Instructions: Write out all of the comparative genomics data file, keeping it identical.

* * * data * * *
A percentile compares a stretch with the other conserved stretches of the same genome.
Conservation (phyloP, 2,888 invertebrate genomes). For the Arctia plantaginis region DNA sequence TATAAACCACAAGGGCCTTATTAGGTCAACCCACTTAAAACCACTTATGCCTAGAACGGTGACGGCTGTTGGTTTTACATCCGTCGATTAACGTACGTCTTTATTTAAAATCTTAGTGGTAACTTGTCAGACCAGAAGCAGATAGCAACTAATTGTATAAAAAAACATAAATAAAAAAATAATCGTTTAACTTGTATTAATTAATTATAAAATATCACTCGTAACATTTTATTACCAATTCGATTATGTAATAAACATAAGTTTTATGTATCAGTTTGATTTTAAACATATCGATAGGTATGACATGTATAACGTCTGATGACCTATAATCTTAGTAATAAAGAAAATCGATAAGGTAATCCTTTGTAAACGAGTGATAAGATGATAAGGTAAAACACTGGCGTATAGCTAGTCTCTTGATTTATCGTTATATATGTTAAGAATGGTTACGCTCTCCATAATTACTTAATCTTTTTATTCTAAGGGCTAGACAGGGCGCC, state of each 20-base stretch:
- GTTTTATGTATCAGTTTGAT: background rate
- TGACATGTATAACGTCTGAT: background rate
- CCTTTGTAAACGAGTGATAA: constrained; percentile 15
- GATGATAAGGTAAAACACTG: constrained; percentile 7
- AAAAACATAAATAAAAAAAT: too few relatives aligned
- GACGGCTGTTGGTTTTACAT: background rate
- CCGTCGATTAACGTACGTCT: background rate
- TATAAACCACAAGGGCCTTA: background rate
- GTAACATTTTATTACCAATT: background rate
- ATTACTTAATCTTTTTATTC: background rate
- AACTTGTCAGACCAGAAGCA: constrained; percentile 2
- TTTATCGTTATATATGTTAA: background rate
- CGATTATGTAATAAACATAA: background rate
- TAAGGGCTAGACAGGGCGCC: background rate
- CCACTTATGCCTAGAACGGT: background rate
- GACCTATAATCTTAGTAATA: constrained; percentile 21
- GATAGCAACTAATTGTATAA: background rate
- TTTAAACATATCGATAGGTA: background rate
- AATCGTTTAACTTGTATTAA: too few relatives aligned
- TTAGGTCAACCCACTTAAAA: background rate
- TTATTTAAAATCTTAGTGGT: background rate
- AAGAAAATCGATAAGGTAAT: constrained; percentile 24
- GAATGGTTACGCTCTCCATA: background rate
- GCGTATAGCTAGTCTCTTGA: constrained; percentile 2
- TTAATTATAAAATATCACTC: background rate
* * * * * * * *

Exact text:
A percentile compares a stretch with the other conserved stretches of the same genome.
Conservation (phyloP, 2,888 invertebrate genomes). For the Arctia plantaginis region DNA sequence TATAAACCACAAGGGCCTTATTAGGTCAACCCACTTAAAACCACTTATGCCTAGAACGGTGACGGCTGTTGGTTTTACATCCGTCGATTAACGTACGTCTTTATTTAAAATCTTAGTGGTAACTTGTCAGACCAGAAGCAGATAGCAACTAATTGTATAAAAAAACATAAATAAAAAAATAATCGTTTAACTTGTATTAATTAATTATAAAATATCACTCGTAACATTTTATTACCAATTCGATTATGTAATAAACATAAGTTTTATGTATCAGTTTGATTTTAAACATATCGATAGGTATGACATGTATAACGTCTGATGACCTATAATCTTAGTAATAAAGAAAATCGATAAGGTAATCCTTTGTAAACGAGTGATAAGATGATAAGGTAAAACACTGGCGTATAGCTAGTCTCTTGATTTATCGTTATATATGTTAAGAATGGTTACGCTCTCCATAATTACTTAATCTTTTTATTCTAAGGGCTAGACAGGGCGCC, state of each 20-base stretch:
- GTTTTATGTATCAGTTTGAT: background rate
- TGACATGTATAACGTCTGAT: background rate
- CCTTTGTAAACGAGTGATAA: constrained; percentile 15
- GATGATAAGGTAAAACACTG: constrained; percentile 7
- AAAAACATAAATAAAAAAAT: too few relatives aligned
- GACGGCTGTTGGTTTTACAT: background rate
- CCGTCGATTAACGTACGTCT: background rate
- TATAAACCACAAGGGCCTTA: background rate
- GTAACATTTTATTACCAATT: background rate
- ATTACTTAATCTTTTTATTC: background rate
- AACTTGTCAGACCAGAAGCA: constrained; percentile 2
- TTTATCGTTATATATGTTAA: background rate
- CGATTATGTAATAAACATAA: background rate
- TAAGGGCTAGACAGGGCGCC: background rate
- CCACTTATGCCTAGAACGGT: background rate
- GACCTATAATCTTAGTAATA: constrained; percentile 21
- GATAGCAACTAATTGTATAA: background rate
- TTTAAACATATCGATAGGTA: background rate
- AATCGTTTAACTTGTATTAA: too few relatives aligned
- TTAGGTCAACCCACTTAAAA: background rate
- TTATTTAAAATCTTAGTGGT: background rate
- AAGAAAATCGATAAGGTAAT: constrained; percentile 24
- GAATGGTTACGCTCTCCATA: background rate
- GCGTATAGCTAGTCTCTTGA: constrained; percentile 2
- TTAATTATAAAATATCACTC: background rate